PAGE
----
Monday, May 19, 2014 – More than 100 people from POWER and labor union SEIU 32BJ rallied at Philadelphia International Airport Monday for a prayer vigil and tour for elected officials, highlighting the plight of thousands of workers employed by firms with publicly-subsidized subcontracts who are paid poverty wages.
The coalition of faith, labor and political leaders promoted Ballot Question #1 – which will appear on the May 20th primary ballot in Philadelphia and asks voters if City Council should extend the existing 21st Century Minimum Wage and Benefits Standard ($10.88/hour plus benefits) to workers on city subcontracts. The referendum will solidify the executive order signed by Mayor Nutter on May 6 to raise wages for subcontractors.
Pastor Melanie DeBouse from Evangel Chapel in North Philadelphia, spoke on behalf of POWER.
“POWER’s got your back,” DeBouse said to the workers. “We have been with you from the beginning – standing, praying and organizing. Over the past three months, we’ve been on the streets talking to voters to say Yes on One, and we won’t give up or give in. Because it’s not just Philadelphia that is watching what happens tomorrow at the polls. There’s a higher power above who is watching.”
To promote Ballot Question #1, POWER has contacted nearly 40,000 voters since early March and expects to move 5,000 infrequent voters to the polls who otherwise would not likely vote in an off-year, primary election.
US Congressman Bob Brady, State Representative Maria Donatucci, Philadelphia City Councilperson Kenyatta Johnson, and Councilman Curtis Jones were among the speakers. Airport workers too gave personal testimonies about struggling to make ends meet on minimum wage.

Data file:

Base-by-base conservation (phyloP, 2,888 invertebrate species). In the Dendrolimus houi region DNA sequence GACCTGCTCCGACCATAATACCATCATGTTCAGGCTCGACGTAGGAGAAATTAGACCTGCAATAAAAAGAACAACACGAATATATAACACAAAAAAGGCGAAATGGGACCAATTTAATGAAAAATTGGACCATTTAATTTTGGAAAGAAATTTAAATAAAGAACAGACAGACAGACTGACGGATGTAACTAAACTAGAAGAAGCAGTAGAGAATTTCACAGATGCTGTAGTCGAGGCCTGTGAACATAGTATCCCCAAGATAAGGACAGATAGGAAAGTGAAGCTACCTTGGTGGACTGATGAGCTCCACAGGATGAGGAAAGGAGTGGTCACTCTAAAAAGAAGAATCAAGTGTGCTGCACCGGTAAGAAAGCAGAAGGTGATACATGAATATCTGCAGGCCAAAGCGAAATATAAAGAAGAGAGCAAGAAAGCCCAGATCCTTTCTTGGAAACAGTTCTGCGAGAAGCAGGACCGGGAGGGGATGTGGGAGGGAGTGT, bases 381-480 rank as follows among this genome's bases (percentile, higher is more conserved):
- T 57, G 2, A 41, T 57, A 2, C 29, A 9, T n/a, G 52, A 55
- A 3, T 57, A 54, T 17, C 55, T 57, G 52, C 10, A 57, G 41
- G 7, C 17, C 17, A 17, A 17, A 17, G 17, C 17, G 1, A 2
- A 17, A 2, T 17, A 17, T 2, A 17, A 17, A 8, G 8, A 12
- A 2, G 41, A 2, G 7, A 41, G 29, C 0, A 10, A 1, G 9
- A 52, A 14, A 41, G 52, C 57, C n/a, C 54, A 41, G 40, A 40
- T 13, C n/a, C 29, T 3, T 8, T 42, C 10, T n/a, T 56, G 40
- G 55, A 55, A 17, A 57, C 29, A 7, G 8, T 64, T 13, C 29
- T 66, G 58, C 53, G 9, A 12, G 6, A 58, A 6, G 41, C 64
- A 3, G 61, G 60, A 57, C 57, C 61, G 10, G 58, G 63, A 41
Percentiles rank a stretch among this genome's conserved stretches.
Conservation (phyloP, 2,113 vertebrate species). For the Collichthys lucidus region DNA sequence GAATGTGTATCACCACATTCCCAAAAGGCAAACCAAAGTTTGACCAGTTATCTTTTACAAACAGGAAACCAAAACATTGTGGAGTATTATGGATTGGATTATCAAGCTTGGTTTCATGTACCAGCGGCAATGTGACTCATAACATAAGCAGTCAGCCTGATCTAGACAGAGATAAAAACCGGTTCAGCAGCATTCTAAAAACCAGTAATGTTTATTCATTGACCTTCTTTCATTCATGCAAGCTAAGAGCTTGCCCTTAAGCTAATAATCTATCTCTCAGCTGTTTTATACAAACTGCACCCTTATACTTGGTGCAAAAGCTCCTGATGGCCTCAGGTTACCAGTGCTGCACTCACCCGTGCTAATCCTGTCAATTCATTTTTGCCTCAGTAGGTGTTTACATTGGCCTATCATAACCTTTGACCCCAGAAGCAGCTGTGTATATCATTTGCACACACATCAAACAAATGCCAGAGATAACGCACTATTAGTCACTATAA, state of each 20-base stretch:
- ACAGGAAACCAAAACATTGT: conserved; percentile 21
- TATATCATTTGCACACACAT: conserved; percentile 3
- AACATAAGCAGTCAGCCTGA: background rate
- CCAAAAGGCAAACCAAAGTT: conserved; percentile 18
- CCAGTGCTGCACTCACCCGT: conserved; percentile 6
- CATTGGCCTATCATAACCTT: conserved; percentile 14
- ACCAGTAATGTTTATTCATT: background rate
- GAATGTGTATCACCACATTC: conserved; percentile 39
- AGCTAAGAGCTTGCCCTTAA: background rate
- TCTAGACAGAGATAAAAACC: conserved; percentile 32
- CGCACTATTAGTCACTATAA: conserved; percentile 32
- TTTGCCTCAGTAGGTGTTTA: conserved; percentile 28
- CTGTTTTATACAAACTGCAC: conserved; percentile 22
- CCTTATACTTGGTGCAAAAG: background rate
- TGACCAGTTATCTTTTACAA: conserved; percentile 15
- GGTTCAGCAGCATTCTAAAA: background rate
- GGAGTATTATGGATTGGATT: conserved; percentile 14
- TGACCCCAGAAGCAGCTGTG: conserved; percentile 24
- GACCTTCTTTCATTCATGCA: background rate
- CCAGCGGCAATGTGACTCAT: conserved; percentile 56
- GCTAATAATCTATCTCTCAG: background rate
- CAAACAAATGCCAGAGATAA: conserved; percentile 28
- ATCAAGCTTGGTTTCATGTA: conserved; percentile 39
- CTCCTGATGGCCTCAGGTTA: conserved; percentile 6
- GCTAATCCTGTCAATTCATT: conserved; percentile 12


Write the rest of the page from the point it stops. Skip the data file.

Also speaking at the rallly was John Temple, of National Employment Law Project who recently issued a report documenting the impact of poverty wages among Airport and other subcontracted workers.
The airport has been the center of POWER’s work for economic justice in 2011, when POWER began to shed light on the issue of poverty-wage jobs under subcontracted firms – particularly out of concern and hope for the airport’supcoming expansion project. POWER, SEIU32BJ and allies have argued for several years that large, profitable firms with city subcontracts often skirt the intent of the 21st Century Minimum Wage and Benefits Standard – passed by City Council in 2005 – by subcontracting out large parts of their city contracts.
“As the national movement to raise wages gains steam, Philadelphians will have a chance to raise the wage for thousands of workers in tomorrow’s election,” said Bishop Dwayne Royster, Executive Director of POWER. “By voting ‘Yes’ on Ballot Question #1 we will in effect ensure that the City’s minimum wage and benefits standard to airport and other subcontracted workers who have not been receiving the benefit of this law,” added Royster.
POWER and SEIU32BJ see this campaign as part of the national movement to raise the minimum wage, spurred by President Obama’s State of the Union Speech in January of this year and Mayor Michael Nutter’s signing of an Executive Order setting higher wage standards in the city two weeks ago.The result is poverty, insecurity and a reliance on public subsidies like food stamps for thousands of workers at the Philadelphia International Airport and other city-supported institutions. Their average wage is just barely above the state minimum wage, at $7.85 an hour, with no paid sick days or health insurance.
Royster’s claim is supported by NELP’s report – released today at the prayer rally – which documents that failing to extend the city’s “living wage” standard to airport and other subcontracted workers results in $16 million in wages per year and costs the city $20 million in economic activity.